Catelyn is hardly one to talk about the importance of keeping hostages, given her own ineptitude regarding captives, and her misjudgment of Frey's resolve. Who is to say that with her well-established antipathy to Robb's other sort-of brother, Jon Snow, she could be trusted at all? I mean, Theon swore brotherhood with Robb, he saved Bran's life, and he was Robb's most vocal and enthusiastic supporter. Given that Catelyn had blown her credibility with her crappy treatment of Robb's half-brother, and neglect of everything but Bran while he was in a coma, blowing off her advice doesn't look all that bad a move. Certainly not stupid.

Even the Greyjoy betrayal looks pretty stupid in hindsight. Maybe together, the Starks and Greyjoys and Tullys could have all stood against the Lannisters or Renly or Stannis or whoever ends up with the Throne, and carved out their independant kingdoms. Now, however, the Greyjoys are the last of the separatists standing (if they are still doing anything since leaving Winterfell). They couldn't beat the Westerosi loyalists last time, and that's how Theon came to be raised with the Starks. What makes anyone think they can win again? Especially since the Lannisters now have a claim to the North through Sansa, and have the last northern noble (Bolton) doing their dirty work.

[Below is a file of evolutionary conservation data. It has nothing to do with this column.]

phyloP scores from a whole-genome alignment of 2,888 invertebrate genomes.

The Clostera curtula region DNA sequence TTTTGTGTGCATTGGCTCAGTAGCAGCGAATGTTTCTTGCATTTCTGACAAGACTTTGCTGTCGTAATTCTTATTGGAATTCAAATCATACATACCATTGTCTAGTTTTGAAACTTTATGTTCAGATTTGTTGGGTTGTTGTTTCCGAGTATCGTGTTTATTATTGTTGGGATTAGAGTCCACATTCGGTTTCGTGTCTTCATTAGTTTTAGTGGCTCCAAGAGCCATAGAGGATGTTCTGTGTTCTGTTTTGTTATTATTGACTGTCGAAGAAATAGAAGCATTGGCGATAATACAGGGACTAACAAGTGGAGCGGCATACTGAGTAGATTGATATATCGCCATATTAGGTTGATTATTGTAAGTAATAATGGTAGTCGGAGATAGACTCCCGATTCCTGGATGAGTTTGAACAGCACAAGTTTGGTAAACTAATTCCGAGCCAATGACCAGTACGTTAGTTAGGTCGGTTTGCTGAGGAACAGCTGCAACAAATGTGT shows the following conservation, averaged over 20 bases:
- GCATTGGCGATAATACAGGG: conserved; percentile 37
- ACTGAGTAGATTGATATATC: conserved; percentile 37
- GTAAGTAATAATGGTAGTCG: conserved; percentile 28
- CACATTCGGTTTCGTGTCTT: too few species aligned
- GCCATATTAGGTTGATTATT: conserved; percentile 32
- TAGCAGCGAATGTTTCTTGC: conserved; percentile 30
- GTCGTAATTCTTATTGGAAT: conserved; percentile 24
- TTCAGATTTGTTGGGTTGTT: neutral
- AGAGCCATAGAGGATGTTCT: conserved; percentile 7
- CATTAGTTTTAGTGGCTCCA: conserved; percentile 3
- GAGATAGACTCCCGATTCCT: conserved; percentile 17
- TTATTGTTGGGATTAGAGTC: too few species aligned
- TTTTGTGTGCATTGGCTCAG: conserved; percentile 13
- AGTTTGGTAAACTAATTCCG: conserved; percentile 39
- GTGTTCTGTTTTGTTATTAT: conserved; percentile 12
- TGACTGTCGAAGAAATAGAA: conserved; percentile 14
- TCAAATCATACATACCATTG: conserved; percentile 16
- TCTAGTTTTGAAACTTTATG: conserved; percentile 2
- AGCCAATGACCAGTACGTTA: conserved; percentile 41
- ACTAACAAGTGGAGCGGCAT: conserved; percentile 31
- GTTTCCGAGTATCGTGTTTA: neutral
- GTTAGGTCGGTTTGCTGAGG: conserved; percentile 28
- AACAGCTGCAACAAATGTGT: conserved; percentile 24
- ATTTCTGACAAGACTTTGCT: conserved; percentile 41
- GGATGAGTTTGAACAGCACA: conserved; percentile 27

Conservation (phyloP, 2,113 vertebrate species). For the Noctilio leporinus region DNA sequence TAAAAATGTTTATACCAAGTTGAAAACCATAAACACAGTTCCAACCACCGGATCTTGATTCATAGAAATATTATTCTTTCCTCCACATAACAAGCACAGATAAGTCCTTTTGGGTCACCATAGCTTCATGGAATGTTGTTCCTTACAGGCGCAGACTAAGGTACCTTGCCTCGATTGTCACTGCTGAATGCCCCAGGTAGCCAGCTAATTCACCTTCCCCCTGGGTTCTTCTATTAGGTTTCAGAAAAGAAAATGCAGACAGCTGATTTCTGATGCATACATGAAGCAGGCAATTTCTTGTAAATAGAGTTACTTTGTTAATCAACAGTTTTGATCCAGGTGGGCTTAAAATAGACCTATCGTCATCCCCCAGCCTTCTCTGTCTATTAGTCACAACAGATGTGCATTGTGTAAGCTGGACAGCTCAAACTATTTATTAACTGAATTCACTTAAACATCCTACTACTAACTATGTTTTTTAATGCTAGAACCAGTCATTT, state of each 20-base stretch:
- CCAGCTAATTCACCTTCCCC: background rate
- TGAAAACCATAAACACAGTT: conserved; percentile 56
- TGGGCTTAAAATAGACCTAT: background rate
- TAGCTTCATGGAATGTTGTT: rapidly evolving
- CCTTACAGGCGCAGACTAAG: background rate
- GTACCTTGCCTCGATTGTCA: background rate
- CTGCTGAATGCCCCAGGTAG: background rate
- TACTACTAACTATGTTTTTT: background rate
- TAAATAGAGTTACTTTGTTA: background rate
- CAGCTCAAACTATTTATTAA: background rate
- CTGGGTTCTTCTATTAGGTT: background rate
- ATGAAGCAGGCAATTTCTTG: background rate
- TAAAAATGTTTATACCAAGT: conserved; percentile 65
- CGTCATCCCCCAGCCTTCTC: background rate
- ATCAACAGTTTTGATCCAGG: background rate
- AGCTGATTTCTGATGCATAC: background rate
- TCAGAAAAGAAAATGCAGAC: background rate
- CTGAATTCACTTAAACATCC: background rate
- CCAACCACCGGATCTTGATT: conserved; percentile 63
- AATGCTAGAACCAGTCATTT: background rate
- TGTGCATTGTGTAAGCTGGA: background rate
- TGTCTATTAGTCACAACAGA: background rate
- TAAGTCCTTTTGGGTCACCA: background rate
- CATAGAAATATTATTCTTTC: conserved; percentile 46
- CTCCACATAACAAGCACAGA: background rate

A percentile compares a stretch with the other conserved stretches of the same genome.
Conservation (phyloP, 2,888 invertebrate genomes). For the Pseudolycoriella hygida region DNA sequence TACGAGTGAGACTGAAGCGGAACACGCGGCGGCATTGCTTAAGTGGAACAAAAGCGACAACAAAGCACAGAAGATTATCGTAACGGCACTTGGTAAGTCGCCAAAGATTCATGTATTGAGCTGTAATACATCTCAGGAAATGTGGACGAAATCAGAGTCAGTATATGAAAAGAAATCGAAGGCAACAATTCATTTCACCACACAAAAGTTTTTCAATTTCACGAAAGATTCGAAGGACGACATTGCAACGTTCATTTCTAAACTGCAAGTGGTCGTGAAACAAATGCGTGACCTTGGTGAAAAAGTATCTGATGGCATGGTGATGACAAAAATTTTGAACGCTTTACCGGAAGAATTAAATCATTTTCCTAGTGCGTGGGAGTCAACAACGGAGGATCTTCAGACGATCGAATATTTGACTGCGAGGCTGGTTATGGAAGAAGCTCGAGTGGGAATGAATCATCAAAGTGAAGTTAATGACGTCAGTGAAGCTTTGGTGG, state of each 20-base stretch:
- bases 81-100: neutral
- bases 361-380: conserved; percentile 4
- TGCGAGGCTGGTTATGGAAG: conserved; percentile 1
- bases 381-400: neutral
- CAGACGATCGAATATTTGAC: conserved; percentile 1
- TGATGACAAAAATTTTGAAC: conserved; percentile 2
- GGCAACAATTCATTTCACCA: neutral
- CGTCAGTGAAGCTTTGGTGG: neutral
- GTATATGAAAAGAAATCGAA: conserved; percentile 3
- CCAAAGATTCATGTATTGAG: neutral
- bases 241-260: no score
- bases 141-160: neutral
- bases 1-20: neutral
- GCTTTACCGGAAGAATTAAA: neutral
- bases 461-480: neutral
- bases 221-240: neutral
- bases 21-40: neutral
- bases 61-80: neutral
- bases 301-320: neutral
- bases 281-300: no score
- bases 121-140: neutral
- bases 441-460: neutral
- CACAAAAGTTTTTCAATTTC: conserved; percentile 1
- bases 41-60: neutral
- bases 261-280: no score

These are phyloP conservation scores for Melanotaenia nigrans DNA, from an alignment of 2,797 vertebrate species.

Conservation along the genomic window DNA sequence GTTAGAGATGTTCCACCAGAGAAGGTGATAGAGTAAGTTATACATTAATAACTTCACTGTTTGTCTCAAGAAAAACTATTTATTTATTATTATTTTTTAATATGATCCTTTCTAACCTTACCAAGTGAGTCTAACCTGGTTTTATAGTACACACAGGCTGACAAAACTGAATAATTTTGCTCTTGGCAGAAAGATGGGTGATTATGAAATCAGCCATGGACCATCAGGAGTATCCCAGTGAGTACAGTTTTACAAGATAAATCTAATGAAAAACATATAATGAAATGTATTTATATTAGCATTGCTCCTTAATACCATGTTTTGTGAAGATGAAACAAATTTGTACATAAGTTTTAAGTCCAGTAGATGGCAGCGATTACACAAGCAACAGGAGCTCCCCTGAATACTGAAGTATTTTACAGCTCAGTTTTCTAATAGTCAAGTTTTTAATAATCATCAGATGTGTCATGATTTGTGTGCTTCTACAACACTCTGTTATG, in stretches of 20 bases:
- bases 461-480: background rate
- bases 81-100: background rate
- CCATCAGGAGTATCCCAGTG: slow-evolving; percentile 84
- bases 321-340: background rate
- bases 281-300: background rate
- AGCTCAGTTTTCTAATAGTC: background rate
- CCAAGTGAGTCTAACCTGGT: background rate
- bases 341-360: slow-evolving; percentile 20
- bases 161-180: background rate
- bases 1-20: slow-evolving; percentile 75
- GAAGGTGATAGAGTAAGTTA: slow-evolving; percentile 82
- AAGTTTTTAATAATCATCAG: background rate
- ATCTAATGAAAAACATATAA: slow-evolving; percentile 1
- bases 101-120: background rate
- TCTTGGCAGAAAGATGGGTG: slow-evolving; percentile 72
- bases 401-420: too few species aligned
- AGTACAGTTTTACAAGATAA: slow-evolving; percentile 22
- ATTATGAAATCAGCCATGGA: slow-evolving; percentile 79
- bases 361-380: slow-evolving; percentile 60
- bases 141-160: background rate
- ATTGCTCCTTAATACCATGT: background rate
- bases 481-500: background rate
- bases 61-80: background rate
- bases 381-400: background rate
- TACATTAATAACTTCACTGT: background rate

Greyjoy was the idiot, for dooming his own cause, going for the easy win and counting on the Lannisters to distract Robb, without looking ahead to the long term and wondering what the winner of that fight would do. In that case, Robb's only error was expecting intelligent self-interest, rather than the Greyjoys shooting both causes in the foot. And that's assuming Stannis & Melisandre's voodoo with Gendry's blood doesn't kill Balon & Joffrey. Joffrey has a little brother to be a puppet heir and Tywin & company to keep the army together and hold the throne. The Greyjoys have no heirs, aside Yara, who makes Robb Stark & Jon Snow look lively and charismatic.

 
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Replied about 1 year ago.
Dr. Dunkenstein
Quote:
Originally Posted by Darkdoug

Some things from Sepinwall's review that I just did not get.
"Stupid Robb Stark, on the other hand, made bad decisions but without the consistency of the old man...
But if Robb was both foolhardy..."